I got the idea for this post from one of my favorite bloggers: Jamie Martin and Simple Homeschool. This is not my definitive list--the things I love about homeschooling change often. But here is what is on my heart now.
I get to be with my kids all day!
Admittedly, this is the challenging part too. There are no breaks for the homeschooling mama--unless she can find a good helper/sitter or has family nearby. While we have the sitter (we didn't in California), our families are too far away for more than occasional visits.
But, back to the GOOD PART of being with my kids all day.
I get to be there when they do new things.
I get to know what they did with their day,
what they were thinking,
what they were laughing about.
I get to be there when they sin, to help them turn to Jesus.
When we lived in England and M and D were about 5 and 3 respectively, I thought I should send them to this little Montessorri school in a nearby town for a few hours two times a week. Sounds like almost nothing, right?
|She says she is dressed for "study time"--funny how she looks like a kid going to school with Laura and Mary Ingalls. This is the one who DIDN'T go to school.|
But, I grew to hate it. I hated not knowing what went on for three hours of their day. What did they say and do? What brought them joy that day? Did they need a hug, and couldn't get it? Did they have moments of confusion or sadness?
They were too young to really tell me much. And I felt like I was missing chunks of their lives unnecessarily.
I pulled them out and never looked back.
Freedom to choose our daily routine. Right now that means daily Mass. It means grocery shopping in the mornings, instead of afternoons. It means swimming most afternoons. It means reading aloud at lunch everyday.
Freedom to take off whenever we want. Recently, that meant visiting our friend Fr. Tony Anderson, SOLT in Corpus Christi (here is an article written by him about the amazing work he is doing in Mexico).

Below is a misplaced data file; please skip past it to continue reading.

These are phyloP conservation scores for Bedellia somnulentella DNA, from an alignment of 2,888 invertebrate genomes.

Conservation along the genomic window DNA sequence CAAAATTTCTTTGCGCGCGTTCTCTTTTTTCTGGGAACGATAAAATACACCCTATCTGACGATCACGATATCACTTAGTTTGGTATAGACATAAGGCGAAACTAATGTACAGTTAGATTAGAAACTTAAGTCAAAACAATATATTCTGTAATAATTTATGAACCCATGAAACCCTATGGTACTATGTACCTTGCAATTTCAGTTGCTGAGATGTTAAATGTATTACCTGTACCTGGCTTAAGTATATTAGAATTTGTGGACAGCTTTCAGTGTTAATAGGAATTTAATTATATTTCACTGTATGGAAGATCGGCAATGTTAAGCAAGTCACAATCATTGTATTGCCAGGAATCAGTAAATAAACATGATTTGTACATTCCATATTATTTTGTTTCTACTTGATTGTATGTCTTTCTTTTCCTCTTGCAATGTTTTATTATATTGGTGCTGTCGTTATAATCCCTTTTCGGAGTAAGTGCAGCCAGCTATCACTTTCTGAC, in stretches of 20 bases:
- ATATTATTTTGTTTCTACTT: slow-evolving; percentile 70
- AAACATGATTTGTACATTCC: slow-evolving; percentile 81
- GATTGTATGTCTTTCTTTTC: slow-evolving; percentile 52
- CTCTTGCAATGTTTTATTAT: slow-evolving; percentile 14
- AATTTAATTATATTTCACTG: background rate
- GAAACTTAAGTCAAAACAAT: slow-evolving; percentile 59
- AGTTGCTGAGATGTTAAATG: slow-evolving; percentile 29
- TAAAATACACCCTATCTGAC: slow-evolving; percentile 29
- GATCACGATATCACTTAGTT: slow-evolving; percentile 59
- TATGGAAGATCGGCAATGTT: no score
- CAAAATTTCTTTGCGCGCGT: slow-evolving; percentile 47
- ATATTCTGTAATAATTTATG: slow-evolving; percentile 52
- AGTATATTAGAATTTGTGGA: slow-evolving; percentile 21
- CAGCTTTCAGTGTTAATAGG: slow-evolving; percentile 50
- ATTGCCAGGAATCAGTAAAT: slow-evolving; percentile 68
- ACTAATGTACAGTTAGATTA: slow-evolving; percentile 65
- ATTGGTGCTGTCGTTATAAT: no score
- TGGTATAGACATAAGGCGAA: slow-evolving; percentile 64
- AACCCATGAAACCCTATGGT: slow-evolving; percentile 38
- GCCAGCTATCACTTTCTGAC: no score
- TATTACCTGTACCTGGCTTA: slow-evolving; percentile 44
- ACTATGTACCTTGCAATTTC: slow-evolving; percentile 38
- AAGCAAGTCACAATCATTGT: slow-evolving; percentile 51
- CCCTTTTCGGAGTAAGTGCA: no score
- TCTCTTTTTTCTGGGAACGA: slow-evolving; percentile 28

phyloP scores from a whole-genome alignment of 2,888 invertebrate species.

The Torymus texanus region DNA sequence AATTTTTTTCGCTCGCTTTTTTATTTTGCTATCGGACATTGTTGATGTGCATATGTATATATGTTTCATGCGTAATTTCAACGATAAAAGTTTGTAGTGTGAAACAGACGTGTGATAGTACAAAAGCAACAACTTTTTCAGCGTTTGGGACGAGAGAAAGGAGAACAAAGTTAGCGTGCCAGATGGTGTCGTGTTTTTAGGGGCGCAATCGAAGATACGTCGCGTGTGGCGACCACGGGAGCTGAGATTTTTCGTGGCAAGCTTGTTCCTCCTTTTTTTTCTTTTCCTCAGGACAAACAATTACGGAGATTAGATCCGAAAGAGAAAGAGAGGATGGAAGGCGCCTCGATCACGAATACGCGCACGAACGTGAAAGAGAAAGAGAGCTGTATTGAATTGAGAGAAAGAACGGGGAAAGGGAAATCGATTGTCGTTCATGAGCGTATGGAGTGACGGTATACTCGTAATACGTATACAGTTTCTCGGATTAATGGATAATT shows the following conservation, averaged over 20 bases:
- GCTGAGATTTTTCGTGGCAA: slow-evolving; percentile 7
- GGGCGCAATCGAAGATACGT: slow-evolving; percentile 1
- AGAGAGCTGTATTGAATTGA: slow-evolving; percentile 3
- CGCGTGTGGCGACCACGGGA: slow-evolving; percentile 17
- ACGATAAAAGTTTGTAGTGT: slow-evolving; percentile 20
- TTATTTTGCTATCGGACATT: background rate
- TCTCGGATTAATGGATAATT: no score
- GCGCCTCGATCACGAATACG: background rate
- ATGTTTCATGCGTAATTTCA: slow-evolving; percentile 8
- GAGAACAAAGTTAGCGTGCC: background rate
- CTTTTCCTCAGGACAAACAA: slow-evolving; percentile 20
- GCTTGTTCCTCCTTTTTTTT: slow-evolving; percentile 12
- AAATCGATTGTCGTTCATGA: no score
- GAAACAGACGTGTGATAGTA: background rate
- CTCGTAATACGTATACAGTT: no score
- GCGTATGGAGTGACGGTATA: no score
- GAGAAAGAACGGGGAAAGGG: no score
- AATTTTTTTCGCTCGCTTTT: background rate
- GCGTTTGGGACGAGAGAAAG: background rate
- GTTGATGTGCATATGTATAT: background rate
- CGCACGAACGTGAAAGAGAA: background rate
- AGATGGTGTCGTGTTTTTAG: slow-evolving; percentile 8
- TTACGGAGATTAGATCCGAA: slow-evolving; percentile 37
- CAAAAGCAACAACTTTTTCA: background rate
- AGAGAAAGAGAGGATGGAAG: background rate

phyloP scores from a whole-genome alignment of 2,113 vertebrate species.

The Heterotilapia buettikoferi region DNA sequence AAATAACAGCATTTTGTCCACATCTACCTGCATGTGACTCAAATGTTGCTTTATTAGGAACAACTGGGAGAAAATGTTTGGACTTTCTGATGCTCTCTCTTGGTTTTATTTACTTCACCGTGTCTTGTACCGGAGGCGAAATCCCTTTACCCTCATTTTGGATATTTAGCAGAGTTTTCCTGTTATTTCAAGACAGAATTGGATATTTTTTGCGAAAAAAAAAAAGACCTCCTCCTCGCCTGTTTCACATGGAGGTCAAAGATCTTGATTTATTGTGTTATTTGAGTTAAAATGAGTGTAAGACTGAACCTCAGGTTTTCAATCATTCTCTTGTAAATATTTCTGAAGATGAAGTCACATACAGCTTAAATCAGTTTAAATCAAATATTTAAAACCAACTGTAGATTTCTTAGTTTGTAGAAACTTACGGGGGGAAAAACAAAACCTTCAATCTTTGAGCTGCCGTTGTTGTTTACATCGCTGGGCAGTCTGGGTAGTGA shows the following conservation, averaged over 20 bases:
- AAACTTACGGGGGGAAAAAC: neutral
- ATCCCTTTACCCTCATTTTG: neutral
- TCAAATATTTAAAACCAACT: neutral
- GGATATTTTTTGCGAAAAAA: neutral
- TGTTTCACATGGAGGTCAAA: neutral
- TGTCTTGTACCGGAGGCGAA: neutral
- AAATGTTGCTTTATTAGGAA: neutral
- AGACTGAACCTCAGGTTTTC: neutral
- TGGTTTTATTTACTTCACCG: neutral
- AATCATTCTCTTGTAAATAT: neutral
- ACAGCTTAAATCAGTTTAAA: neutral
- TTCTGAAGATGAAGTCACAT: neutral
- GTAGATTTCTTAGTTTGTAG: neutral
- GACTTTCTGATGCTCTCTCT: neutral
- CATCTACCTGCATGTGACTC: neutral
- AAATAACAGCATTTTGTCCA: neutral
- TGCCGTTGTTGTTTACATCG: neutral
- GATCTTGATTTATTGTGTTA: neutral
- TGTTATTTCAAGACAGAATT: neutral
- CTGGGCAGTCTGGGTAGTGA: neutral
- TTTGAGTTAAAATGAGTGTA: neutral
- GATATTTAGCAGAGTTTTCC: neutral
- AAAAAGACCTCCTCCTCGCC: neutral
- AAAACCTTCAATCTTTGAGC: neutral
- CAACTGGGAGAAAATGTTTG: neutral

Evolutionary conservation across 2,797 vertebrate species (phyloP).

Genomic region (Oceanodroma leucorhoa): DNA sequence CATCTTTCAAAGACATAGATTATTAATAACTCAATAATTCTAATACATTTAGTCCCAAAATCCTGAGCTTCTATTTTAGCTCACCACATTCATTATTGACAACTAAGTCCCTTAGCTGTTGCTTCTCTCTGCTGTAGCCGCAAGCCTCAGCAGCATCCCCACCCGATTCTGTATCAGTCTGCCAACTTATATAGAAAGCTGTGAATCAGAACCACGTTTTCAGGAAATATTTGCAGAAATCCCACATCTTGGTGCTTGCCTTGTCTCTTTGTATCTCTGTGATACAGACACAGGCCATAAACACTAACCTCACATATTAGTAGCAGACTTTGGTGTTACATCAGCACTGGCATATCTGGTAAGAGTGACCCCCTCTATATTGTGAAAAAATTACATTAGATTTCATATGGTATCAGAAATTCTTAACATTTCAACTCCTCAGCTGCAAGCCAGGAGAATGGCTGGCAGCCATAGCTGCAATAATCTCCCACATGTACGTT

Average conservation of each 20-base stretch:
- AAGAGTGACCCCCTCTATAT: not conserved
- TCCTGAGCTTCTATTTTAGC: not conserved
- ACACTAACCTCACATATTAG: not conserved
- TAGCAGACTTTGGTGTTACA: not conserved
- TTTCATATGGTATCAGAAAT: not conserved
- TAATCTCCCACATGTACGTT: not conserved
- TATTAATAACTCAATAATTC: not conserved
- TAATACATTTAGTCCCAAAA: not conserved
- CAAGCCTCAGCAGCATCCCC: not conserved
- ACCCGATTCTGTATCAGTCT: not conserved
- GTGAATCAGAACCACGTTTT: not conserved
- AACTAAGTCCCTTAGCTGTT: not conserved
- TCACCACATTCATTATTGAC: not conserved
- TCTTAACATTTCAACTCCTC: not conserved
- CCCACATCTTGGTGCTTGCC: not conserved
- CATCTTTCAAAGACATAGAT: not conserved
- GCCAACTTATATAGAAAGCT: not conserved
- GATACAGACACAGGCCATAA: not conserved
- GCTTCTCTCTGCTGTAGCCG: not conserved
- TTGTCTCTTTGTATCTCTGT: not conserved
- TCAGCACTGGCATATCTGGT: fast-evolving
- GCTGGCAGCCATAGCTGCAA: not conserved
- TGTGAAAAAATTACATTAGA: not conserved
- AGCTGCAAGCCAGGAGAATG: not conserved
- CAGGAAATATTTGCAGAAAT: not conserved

It meant the kids met priests, brothers, and sisters, doing regular stuff, praying in the chapel, wearing their habits.
Freedom to read or not read the books we choose. To watch or not watch the shows we choose.
|Photo taken by plastic army man in Lincoln Log fort. He has spied the enemy.|
I love learning new things with them. I love sitting down and reading a book in the midst of kids
|Meditatio: Thinking about shapes and how they fit together.|
drawing, playing, reading.
I love getting a question from a kid and turning immediately to find an answer.
And THEY spend time learning, playing and talking with each other. They are each other's best friends!
Just now, the 9yo and the 7yo washed the breakfast dishes, dried them, AND put them away. They don't do it everyday (though maybe we will start now), but they CAN and they WILL.
The two older kids love to cook together. It brings joy and pride (the good kind) to my heart to see my kids break, mix and cook an egg all by themselves.
Of course, you don't need to homeschool to have that, but it certainly gives you much more TIME and FREEDOM to do it!
I also love seeing my nine year old son follow a plumber, electrician, or other working man around the house watching everything he does, and learning. He asks question, and usually doesn't pester. He gets a chance to value all kinds of work.
In fact, being out and about with the kids gives them multiple opportunities to interact with adults in all lines of work and life.
Talk about socialization!
Really, one through four end up fostering one huge thing I want from my children and for my children.
A close relationship.
They love each other, and love to spend time together. Sure, they argue. But there is so much time to make up and get back to the fun stuff.
|"No, I want to be in the picture by myself."|
Again, you don't need to homeschool to foster a good relationship with your kids. But, it is much easier when they are around you a lot.
Besides, I find a have a better chance of counteracting all my parenting mistakes and weaknesses with good stuff!
So--what do you love about homeschooling?